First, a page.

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Why Book Covers Matter

I’ve recently posted a couple of blogs about what goes into making a good book cover. It’s an obvious area of interest for any writer (especially if they’ll have to design it themselves) and it’s easier to talk about covers than about writing. “Today I wrote ten words and deleted nine of them” isn’t that interesting. Well, it is to me. But I’m special. My mummy says so.

Anyway over the weekend my brother asked me why I was “obsessed” with book covers. We can debate the semantics, but it raises an interesting question: why do book covers matter?

A writer could have written the greatest masterpiece history will ever see. But a reader won’t be able to see that. All they see is the cover. A bookstore browser will spend on average eight seconds looking at the front cover[source]. That might seem too short to worry about, but in eight seconds a book cover can:

• tell the reader that this is their kind of book;
• intrigue and encourage them into reading the back;
• impress the reader with its quality and suggest the content is just as good.

I know what you’re thinking: anyone can say that covers matter. But where’s the empirical proof?

Thankfully those chaps over at The Book Smugglers have conducted a survey of 616 readers. I recommend reading the whole thing, but I’ll summarise the best points:

• 48% said covers play a major role in their decision to purchase a book (though 41% said they played a minor role);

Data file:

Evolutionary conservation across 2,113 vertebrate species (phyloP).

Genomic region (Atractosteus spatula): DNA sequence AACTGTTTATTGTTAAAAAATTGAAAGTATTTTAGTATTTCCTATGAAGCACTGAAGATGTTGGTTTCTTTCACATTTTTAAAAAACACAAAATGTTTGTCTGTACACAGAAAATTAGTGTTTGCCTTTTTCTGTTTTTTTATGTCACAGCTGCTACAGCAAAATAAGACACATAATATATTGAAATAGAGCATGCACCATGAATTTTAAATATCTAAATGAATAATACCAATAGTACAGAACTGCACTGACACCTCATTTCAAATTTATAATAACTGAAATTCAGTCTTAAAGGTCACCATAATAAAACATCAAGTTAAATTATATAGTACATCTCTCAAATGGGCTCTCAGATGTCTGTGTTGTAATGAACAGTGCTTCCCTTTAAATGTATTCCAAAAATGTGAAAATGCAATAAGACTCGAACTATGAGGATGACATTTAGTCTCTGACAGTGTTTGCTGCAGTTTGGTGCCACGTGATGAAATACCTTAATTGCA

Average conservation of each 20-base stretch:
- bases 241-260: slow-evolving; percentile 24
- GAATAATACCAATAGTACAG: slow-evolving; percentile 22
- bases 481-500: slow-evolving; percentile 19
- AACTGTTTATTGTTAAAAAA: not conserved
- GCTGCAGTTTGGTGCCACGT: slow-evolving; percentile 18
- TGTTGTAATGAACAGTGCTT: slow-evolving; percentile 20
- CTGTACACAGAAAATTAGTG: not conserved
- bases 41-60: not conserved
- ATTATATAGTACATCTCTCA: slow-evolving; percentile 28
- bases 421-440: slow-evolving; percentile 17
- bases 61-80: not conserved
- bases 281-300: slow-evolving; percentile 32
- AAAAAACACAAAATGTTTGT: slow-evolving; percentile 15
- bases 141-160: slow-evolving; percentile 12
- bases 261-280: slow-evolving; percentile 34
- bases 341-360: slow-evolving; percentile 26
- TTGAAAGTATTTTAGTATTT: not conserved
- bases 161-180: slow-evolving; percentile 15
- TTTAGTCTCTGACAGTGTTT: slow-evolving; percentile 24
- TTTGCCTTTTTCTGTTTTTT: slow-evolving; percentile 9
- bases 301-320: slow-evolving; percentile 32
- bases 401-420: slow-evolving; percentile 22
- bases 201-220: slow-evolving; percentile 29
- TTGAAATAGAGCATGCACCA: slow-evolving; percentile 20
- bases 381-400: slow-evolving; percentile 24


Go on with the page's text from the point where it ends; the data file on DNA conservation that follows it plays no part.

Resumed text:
• 72% said “it depends” when asked if a good book cover could compel them to buy a book;
• an astonishing 40% said a book cover could be or has been the sole factor in a book purchase.

You’ll notice that none of these figures have blown your socks off. That’s because the cover’s job is not to sell the book. It’s to get the reader to pick it up. Those 72% who said “it depends” were probably thinking “it depends on the blurb and a sample of the writing itself”. The cover gets the reader’s attention. The content sells it.

And in a world that is seeing more and more books published, getting noticed is more important than ever. So I think my “obsession” is rather well-founded.

Cover of The Fey Man by James T KellyDoes the cover of The Fey Man make you want to pick it up? Then what are you waiting for? Get your copy today!

★★★★★ – “A must read for fans of epic fantasy”

The Fey Man is available now from Amazon, Apple, Kobo, and Smashwords

2 thoughts on “Why Book Covers Matter”

  1. As the brother who said you were obsessed with book covers, I do agree they are quite important. But after venturing into my local WHSmiths, one thing that suddenly struck me: In a large book store, most books on the shelves show only the spine, where upon the only way to see the cover is to pick up the book, so surely what is on the spine is important to make the reader want to pick it up to see said cover.
    What say you, brother?

    1. Thanks for your comment! I say unto you, brother, that you’re absolutely right. Spines are absolutely vital in a large book shop, and it’s very hard to grab a browser’s attention with just the spine. So every inch of it needs to pull more than its weight!

      However book design is out of the hands of writers whose books are going to be in book shops. And for writers who can dictate what their spine looks like the book shop is often off limits. That means that, to a certain extent, the spine doesn’t matter so much to the indie. It should still look good, but it doesn’t need to sell anything; the reader will only see it once they’ve already bought the book!

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